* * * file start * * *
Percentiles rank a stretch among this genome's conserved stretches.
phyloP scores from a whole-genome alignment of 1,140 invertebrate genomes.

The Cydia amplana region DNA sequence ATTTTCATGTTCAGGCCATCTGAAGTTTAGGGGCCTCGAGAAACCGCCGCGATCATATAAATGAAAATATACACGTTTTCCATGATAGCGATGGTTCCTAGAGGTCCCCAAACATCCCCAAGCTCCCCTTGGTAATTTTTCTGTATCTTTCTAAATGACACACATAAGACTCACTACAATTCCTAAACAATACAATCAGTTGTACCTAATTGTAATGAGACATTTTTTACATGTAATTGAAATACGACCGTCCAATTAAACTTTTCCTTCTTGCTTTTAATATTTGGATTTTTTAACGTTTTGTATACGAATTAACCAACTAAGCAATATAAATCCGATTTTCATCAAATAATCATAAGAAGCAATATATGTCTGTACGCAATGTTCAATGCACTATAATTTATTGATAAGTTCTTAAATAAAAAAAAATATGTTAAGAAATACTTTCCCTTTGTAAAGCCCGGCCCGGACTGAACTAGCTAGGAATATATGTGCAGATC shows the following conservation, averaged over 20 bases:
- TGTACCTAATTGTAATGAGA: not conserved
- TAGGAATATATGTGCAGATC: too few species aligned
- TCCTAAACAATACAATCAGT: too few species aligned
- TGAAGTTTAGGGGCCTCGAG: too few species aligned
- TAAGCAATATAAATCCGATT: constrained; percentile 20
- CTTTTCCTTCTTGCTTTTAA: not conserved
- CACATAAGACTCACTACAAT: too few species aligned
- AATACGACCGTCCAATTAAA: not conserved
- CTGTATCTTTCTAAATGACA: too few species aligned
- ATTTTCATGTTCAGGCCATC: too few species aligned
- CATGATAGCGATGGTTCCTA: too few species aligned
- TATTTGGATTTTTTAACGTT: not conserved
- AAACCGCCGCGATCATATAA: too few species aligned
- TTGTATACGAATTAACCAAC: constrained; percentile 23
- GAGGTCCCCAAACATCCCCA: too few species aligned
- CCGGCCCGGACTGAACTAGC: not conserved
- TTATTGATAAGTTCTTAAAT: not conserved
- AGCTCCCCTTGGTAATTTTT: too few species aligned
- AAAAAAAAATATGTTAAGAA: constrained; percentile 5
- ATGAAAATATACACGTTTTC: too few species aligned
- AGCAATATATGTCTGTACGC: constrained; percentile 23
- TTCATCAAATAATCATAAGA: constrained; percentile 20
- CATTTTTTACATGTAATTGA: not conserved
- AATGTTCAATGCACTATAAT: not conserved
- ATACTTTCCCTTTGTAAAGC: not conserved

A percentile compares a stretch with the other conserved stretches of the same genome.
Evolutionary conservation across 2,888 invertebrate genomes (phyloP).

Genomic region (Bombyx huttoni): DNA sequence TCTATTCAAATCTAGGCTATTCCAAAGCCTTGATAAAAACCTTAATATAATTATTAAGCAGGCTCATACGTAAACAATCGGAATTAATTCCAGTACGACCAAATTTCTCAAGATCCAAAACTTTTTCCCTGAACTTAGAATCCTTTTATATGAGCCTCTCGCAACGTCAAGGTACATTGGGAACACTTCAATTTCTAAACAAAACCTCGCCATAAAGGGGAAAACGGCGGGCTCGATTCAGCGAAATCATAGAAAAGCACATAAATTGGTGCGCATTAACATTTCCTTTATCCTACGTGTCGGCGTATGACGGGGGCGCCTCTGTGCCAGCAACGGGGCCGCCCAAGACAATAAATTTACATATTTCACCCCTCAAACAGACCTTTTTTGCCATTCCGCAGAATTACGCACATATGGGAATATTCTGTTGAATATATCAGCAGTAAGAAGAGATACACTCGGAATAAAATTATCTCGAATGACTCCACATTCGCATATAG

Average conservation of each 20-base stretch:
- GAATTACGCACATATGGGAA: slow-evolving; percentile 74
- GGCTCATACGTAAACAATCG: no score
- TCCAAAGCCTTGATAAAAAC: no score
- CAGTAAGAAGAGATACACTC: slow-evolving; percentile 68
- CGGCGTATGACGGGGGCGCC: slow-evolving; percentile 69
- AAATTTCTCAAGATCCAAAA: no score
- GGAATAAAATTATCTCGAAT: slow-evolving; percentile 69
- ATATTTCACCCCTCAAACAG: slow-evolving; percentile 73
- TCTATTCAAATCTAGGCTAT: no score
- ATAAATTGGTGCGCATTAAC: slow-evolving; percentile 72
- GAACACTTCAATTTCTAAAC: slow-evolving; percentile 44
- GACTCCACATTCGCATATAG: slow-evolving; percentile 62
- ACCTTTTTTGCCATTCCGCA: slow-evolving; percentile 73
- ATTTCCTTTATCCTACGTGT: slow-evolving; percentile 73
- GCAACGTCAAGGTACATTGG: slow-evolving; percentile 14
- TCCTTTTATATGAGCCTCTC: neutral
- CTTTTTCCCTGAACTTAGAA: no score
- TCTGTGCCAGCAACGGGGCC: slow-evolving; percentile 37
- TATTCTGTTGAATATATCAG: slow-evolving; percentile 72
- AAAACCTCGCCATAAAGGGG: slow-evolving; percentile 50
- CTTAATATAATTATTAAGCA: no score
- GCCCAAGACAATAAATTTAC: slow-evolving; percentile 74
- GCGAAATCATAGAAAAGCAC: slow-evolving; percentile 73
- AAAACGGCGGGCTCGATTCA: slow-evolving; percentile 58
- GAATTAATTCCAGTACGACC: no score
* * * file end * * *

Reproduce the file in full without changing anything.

Percentiles rank a stretch among this genome's conserved stretches.
phyloP scores from a whole-genome alignment of 1,140 invertebrate genomes.

The Cydia amplana region DNA sequence ATTTTCATGTTCAGGCCATCTGAAGTTTAGGGGCCTCGAGAAACCGCCGCGATCATATAAATGAAAATATACACGTTTTCCATGATAGCGATGGTTCCTAGAGGTCCCCAAACATCCCCAAGCTCCCCTTGGTAATTTTTCTGTATCTTTCTAAATGACACACATAAGACTCACTACAATTCCTAAACAATACAATCAGTTGTACCTAATTGTAATGAGACATTTTTTACATGTAATTGAAATACGACCGTCCAATTAAACTTTTCCTTCTTGCTTTTAATATTTGGATTTTTTAACGTTTTGTATACGAATTAACCAACTAAGCAATATAAATCCGATTTTCATCAAATAATCATAAGAAGCAATATATGTCTGTACGCAATGTTCAATGCACTATAATTTATTGATAAGTTCTTAAATAAAAAAAAATATGTTAAGAAATACTTTCCCTTTGTAAAGCCCGGCCCGGACTGAACTAGCTAGGAATATATGTGCAGATC shows the following conservation, averaged over 20 bases:
- TGTACCTAATTGTAATGAGA: not conserved
- TAGGAATATATGTGCAGATC: too few species aligned
- TCCTAAACAATACAATCAGT: too few species aligned
- TGAAGTTTAGGGGCCTCGAG: too few species aligned
- TAAGCAATATAAATCCGATT: constrained; percentile 20
- CTTTTCCTTCTTGCTTTTAA: not conserved
- CACATAAGACTCACTACAAT: too few species aligned
- AATACGACCGTCCAATTAAA: not conserved
- CTGTATCTTTCTAAATGACA: too few species aligned
- ATTTTCATGTTCAGGCCATC: too few species aligned
- CATGATAGCGATGGTTCCTA: too few species aligned
- TATTTGGATTTTTTAACGTT: not conserved
- AAACCGCCGCGATCATATAA: too few species aligned
- TTGTATACGAATTAACCAAC: constrained; percentile 23
- GAGGTCCCCAAACATCCCCA: too few species aligned
- CCGGCCCGGACTGAACTAGC: not conserved
- TTATTGATAAGTTCTTAAAT: not conserved
- AGCTCCCCTTGGTAATTTTT: too few species aligned
- AAAAAAAAATATGTTAAGAA: constrained; percentile 5
- ATGAAAATATACACGTTTTC: too few species aligned
- AGCAATATATGTCTGTACGC: constrained; percentile 23
- TTCATCAAATAATCATAAGA: constrained; percentile 20
- CATTTTTTACATGTAATTGA: not conserved
- AATGTTCAATGCACTATAAT: not conserved
- ATACTTTCCCTTTGTAAAGC: not conserved

A percentile compares a stretch with the other conserved stretches of the same genome.
Evolutionary conservation across 2,888 invertebrate genomes (phyloP).

Genomic region (Bombyx huttoni): DNA sequence TCTATTCAAATCTAGGCTATTCCAAAGCCTTGATAAAAACCTTAATATAATTATTAAGCAGGCTCATACGTAAACAATCGGAATTAATTCCAGTACGACCAAATTTCTCAAGATCCAAAACTTTTTCCCTGAACTTAGAATCCTTTTATATGAGCCTCTCGCAACGTCAAGGTACATTGGGAACACTTCAATTTCTAAACAAAACCTCGCCATAAAGGGGAAAACGGCGGGCTCGATTCAGCGAAATCATAGAAAAGCACATAAATTGGTGCGCATTAACATTTCCTTTATCCTACGTGTCGGCGTATGACGGGGGCGCCTCTGTGCCAGCAACGGGGCCGCCCAAGACAATAAATTTACATATTTCACCCCTCAAACAGACCTTTTTTGCCATTCCGCAGAATTACGCACATATGGGAATATTCTGTTGAATATATCAGCAGTAAGAAGAGATACACTCGGAATAAAATTATCTCGAATGACTCCACATTCGCATATAG

Average conservation of each 20-base stretch:
- GAATTACGCACATATGGGAA: slow-evolving; percentile 74
- GGCTCATACGTAAACAATCG: no score
- TCCAAAGCCTTGATAAAAAC: no score
- CAGTAAGAAGAGATACACTC: slow-evolving; percentile 68
- CGGCGTATGACGGGGGCGCC: slow-evolving; percentile 69
- AAATTTCTCAAGATCCAAAA: no score
- GGAATAAAATTATCTCGAAT: slow-evolving; percentile 69
- ATATTTCACCCCTCAAACAG: slow-evolving; percentile 73
- TCTATTCAAATCTAGGCTAT: no score
- ATAAATTGGTGCGCATTAAC: slow-evolving; percentile 72
- GAACACTTCAATTTCTAAAC: slow-evolving; percentile 44
- GACTCCACATTCGCATATAG: slow-evolving; percentile 62
- ACCTTTTTTGCCATTCCGCA: slow-evolving; percentile 73
- ATTTCCTTTATCCTACGTGT: slow-evolving; percentile 73
- GCAACGTCAAGGTACATTGG: slow-evolving; percentile 14
- TCCTTTTATATGAGCCTCTC: neutral
- CTTTTTCCCTGAACTTAGAA: no score
- TCTGTGCCAGCAACGGGGCC: slow-evolving; percentile 37
- TATTCTGTTGAATATATCAG: slow-evolving; percentile 72
- AAAACCTCGCCATAAAGGGG: slow-evolving; percentile 50
- CTTAATATAATTATTAAGCA: no score
- GCCCAAGACAATAAATTTAC: slow-evolving; percentile 74
- GCGAAATCATAGAAAAGCAC: slow-evolving; percentile 73
- AAAACGGCGGGCTCGATTCA: slow-evolving; percentile 58
- GAATTAATTCCAGTACGACC: no score